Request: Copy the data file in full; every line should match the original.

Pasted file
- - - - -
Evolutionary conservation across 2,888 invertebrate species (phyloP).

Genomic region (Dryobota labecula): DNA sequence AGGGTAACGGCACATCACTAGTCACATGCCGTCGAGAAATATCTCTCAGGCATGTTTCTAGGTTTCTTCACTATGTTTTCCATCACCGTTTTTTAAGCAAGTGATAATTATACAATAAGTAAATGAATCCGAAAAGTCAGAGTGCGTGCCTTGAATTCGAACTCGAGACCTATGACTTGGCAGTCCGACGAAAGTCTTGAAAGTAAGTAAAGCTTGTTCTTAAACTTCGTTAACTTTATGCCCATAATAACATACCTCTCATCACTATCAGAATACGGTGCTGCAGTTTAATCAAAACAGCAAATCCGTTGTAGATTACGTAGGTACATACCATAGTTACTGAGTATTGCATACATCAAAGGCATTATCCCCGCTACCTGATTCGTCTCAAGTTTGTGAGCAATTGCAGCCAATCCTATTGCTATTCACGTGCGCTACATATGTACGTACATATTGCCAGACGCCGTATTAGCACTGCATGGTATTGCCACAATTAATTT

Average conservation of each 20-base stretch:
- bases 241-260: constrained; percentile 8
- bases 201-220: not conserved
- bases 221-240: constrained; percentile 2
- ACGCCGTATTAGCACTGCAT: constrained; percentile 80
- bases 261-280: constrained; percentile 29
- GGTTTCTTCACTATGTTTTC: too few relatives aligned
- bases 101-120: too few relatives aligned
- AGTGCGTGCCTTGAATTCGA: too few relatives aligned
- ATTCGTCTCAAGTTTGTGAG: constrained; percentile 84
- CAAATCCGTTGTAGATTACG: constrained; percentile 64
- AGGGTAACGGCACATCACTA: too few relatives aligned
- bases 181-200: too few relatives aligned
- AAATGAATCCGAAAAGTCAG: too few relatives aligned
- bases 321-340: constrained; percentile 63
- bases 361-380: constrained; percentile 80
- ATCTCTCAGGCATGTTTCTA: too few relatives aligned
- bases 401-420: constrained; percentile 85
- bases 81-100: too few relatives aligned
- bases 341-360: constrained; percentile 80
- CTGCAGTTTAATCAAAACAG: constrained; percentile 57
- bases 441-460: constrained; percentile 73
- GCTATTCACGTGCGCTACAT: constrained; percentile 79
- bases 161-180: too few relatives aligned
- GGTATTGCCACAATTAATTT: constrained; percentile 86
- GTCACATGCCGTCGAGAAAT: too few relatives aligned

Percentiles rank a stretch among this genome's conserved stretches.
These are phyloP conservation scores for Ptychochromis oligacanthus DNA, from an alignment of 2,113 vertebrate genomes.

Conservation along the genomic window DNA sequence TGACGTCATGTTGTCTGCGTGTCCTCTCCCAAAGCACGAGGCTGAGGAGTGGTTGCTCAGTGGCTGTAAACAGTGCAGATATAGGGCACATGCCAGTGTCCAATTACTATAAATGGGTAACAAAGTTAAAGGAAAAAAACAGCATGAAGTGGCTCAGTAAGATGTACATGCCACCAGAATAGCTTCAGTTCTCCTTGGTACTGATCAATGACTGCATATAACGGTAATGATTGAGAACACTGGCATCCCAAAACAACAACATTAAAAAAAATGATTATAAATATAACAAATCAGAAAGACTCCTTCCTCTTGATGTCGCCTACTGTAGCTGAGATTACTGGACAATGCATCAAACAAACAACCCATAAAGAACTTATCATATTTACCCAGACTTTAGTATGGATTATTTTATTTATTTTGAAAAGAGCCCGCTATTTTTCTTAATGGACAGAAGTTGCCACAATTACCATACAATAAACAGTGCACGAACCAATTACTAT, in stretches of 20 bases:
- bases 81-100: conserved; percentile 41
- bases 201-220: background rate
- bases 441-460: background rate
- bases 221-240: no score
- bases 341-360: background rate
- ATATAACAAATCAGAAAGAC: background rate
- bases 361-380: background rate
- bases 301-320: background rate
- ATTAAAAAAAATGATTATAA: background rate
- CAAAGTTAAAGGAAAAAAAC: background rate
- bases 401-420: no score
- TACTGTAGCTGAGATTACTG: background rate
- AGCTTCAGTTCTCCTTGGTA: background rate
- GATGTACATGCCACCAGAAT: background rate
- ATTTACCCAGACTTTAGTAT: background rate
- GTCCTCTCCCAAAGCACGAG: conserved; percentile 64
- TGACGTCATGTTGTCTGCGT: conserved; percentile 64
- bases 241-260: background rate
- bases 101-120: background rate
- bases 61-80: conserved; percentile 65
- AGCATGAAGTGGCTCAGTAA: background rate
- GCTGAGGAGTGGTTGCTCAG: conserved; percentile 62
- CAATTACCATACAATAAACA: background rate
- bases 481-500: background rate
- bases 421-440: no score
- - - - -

Evolutionary conservation across 2,888 invertebrate species (phyloP).

Genomic region (Dryobota labecula): DNA sequence AGGGTAACGGCACATCACTAGTCACATGCCGTCGAGAAATATCTCTCAGGCATGTTTCTAGGTTTCTTCACTATGTTTTCCATCACCGTTTTTTAAGCAAGTGATAATTATACAATAAGTAAATGAATCCGAAAAGTCAGAGTGCGTGCCTTGAATTCGAACTCGAGACCTATGACTTGGCAGTCCGACGAAAGTCTTGAAAGTAAGTAAAGCTTGTTCTTAAACTTCGTTAACTTTATGCCCATAATAACATACCTCTCATCACTATCAGAATACGGTGCTGCAGTTTAATCAAAACAGCAAATCCGTTGTAGATTACGTAGGTACATACCATAGTTACTGAGTATTGCATACATCAAAGGCATTATCCCCGCTACCTGATTCGTCTCAAGTTTGTGAGCAATTGCAGCCAATCCTATTGCTATTCACGTGCGCTACATATGTACGTACATATTGCCAGACGCCGTATTAGCACTGCATGGTATTGCCACAATTAATTT

Average conservation of each 20-base stretch:
- bases 241-260: constrained; percentile 8
- bases 201-220: not conserved
- bases 221-240: constrained; percentile 2
- ACGCCGTATTAGCACTGCAT: constrained; percentile 80
- bases 261-280: constrained; percentile 29
- GGTTTCTTCACTATGTTTTC: too few relatives aligned
- bases 101-120: too few relatives aligned
- AGTGCGTGCCTTGAATTCGA: too few relatives aligned
- ATTCGTCTCAAGTTTGTGAG: constrained; percentile 84
- CAAATCCGTTGTAGATTACG: constrained; percentile 64
- AGGGTAACGGCACATCACTA: too few relatives aligned
- bases 181-200: too few relatives aligned
- AAATGAATCCGAAAAGTCAG: too few relatives aligned
- bases 321-340: constrained; percentile 63
- bases 361-380: constrained; percentile 80
- ATCTCTCAGGCATGTTTCTA: too few relatives aligned
- bases 401-420: constrained; percentile 85
- bases 81-100: too few relatives aligned
- bases 341-360: constrained; percentile 80
- CTGCAGTTTAATCAAAACAG: constrained; percentile 57
- bases 441-460: constrained; percentile 73
- GCTATTCACGTGCGCTACAT: constrained; percentile 79
- bases 161-180: too few relatives aligned
- GGTATTGCCACAATTAATTT: constrained; percentile 86
- GTCACATGCCGTCGAGAAAT: too few relatives aligned

Percentiles rank a stretch among this genome's conserved stretches.
These are phyloP conservation scores for Ptychochromis oligacanthus DNA, from an alignment of 2,113 vertebrate genomes.

Conservation along the genomic window DNA sequence TGACGTCATGTTGTCTGCGTGTCCTCTCCCAAAGCACGAGGCTGAGGAGTGGTTGCTCAGTGGCTGTAAACAGTGCAGATATAGGGCACATGCCAGTGTCCAATTACTATAAATGGGTAACAAAGTTAAAGGAAAAAAACAGCATGAAGTGGCTCAGTAAGATGTACATGCCACCAGAATAGCTTCAGTTCTCCTTGGTACTGATCAATGACTGCATATAACGGTAATGATTGAGAACACTGGCATCCCAAAACAACAACATTAAAAAAAATGATTATAAATATAACAAATCAGAAAGACTCCTTCCTCTTGATGTCGCCTACTGTAGCTGAGATTACTGGACAATGCATCAAACAAACAACCCATAAAGAACTTATCATATTTACCCAGACTTTAGTATGGATTATTTTATTTATTTTGAAAAGAGCCCGCTATTTTTCTTAATGGACAGAAGTTGCCACAATTACCATACAATAAACAGTGCACGAACCAATTACTAT, in stretches of 20 bases:
- bases 81-100: conserved; percentile 41
- bases 201-220: background rate
- bases 441-460: background rate
- bases 221-240: no score
- bases 341-360: background rate
- ATATAACAAATCAGAAAGAC: background rate
- bases 361-380: background rate
- bases 301-320: background rate
- ATTAAAAAAAATGATTATAA: background rate
- CAAAGTTAAAGGAAAAAAAC: background rate
- bases 401-420: no score
- TACTGTAGCTGAGATTACTG: background rate
- AGCTTCAGTTCTCCTTGGTA: background rate
- GATGTACATGCCACCAGAAT: background rate
- ATTTACCCAGACTTTAGTAT: background rate
- GTCCTCTCCCAAAGCACGAG: conserved; percentile 64
- TGACGTCATGTTGTCTGCGT: conserved; percentile 64
- bases 241-260: background rate
- bases 101-120: background rate
- bases 61-80: conserved; percentile 65
- AGCATGAAGTGGCTCAGTAA: background rate
- GCTGAGGAGTGGTTGCTCAG: conserved; percentile 62
- CAATTACCATACAATAAACA: background rate
- bases 481-500: background rate
- bases 421-440: no score